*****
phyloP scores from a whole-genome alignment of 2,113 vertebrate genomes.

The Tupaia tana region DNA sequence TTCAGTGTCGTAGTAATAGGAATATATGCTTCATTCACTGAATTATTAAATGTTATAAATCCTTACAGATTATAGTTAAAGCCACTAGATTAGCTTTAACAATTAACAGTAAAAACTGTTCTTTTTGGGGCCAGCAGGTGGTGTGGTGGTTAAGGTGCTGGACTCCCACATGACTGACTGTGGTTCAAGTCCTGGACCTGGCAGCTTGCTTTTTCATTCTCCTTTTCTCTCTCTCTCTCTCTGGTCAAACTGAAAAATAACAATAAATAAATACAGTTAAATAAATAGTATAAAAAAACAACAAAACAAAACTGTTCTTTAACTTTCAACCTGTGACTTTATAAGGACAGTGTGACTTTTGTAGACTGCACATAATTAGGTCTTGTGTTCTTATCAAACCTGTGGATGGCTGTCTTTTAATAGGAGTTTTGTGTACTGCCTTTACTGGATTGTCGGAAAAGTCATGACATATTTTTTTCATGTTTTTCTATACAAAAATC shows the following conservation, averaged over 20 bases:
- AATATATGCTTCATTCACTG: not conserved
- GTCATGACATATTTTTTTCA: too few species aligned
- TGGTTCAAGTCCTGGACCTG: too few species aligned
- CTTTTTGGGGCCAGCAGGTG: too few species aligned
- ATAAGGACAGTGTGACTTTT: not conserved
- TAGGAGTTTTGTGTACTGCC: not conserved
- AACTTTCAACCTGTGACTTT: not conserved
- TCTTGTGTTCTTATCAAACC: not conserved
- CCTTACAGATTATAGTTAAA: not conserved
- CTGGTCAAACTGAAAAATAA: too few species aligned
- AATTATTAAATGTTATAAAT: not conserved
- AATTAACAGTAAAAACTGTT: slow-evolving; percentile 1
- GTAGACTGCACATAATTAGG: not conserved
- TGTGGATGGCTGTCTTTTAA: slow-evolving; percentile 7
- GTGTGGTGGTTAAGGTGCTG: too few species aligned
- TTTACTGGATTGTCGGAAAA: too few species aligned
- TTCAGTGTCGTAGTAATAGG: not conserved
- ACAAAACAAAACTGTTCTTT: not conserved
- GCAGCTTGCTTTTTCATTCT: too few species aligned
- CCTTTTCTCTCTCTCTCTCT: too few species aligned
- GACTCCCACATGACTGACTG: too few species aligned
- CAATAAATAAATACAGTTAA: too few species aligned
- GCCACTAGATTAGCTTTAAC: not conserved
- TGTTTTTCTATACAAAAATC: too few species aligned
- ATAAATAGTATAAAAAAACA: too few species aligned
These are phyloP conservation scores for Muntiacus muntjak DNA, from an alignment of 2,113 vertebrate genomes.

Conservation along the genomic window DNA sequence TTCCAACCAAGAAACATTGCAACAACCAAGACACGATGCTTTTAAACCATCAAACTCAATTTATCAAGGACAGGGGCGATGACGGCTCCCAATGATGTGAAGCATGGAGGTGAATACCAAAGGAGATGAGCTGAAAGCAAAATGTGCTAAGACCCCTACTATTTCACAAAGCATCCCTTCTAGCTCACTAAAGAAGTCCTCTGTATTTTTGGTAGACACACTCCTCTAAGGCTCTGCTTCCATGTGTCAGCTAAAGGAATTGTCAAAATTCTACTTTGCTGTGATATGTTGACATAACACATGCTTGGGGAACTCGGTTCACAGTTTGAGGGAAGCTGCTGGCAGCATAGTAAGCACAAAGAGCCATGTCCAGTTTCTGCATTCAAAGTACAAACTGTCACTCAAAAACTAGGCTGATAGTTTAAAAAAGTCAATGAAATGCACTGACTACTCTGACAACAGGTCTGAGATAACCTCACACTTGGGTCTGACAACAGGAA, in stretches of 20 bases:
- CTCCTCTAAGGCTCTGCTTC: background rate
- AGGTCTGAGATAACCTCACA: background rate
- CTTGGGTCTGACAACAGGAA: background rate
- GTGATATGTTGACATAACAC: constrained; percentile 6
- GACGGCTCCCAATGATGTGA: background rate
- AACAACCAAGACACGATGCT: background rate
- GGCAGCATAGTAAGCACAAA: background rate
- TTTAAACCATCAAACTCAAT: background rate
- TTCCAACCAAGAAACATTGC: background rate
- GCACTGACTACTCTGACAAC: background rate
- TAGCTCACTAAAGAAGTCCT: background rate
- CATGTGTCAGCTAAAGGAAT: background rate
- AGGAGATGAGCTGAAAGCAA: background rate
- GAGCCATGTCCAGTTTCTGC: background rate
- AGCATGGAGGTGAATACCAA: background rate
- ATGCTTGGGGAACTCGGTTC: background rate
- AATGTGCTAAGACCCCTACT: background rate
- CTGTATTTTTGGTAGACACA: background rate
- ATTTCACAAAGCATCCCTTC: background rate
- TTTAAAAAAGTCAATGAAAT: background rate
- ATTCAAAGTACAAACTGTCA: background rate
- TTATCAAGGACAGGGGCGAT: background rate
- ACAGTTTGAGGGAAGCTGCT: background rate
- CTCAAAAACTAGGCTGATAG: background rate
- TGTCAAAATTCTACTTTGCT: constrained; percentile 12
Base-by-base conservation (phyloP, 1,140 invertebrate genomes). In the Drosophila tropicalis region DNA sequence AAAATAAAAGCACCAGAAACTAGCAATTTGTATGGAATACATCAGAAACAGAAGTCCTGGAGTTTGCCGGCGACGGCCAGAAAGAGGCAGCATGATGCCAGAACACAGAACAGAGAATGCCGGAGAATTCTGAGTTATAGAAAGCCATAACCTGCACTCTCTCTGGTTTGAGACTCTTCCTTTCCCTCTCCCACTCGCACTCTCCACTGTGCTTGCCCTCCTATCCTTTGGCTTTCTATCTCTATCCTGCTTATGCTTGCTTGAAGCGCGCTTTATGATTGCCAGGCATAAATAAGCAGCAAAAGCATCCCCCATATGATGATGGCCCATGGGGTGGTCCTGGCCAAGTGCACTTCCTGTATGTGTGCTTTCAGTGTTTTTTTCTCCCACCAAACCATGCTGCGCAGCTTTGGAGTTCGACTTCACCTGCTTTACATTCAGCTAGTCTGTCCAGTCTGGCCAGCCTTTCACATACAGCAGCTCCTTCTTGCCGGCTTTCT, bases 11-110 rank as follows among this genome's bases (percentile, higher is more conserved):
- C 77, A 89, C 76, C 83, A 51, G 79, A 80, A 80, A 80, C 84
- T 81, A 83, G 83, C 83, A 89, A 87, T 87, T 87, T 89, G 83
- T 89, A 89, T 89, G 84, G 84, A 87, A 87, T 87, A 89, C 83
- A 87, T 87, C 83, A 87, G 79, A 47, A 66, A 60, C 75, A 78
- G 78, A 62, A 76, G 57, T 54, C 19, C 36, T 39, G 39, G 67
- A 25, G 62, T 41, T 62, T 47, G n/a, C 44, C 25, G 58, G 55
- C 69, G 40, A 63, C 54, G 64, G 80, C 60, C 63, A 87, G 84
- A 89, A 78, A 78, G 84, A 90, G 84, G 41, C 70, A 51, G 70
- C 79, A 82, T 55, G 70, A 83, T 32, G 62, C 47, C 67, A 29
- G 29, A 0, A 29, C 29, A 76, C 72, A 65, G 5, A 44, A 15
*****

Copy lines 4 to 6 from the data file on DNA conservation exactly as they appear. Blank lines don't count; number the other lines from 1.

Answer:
- GTCATGACATATTTTTTTCA: too few species aligned
- TGGTTCAAGTCCTGGACCTG: too few species aligned
- CTTTTTGGGGCCAGCAGGTG: too few species aligned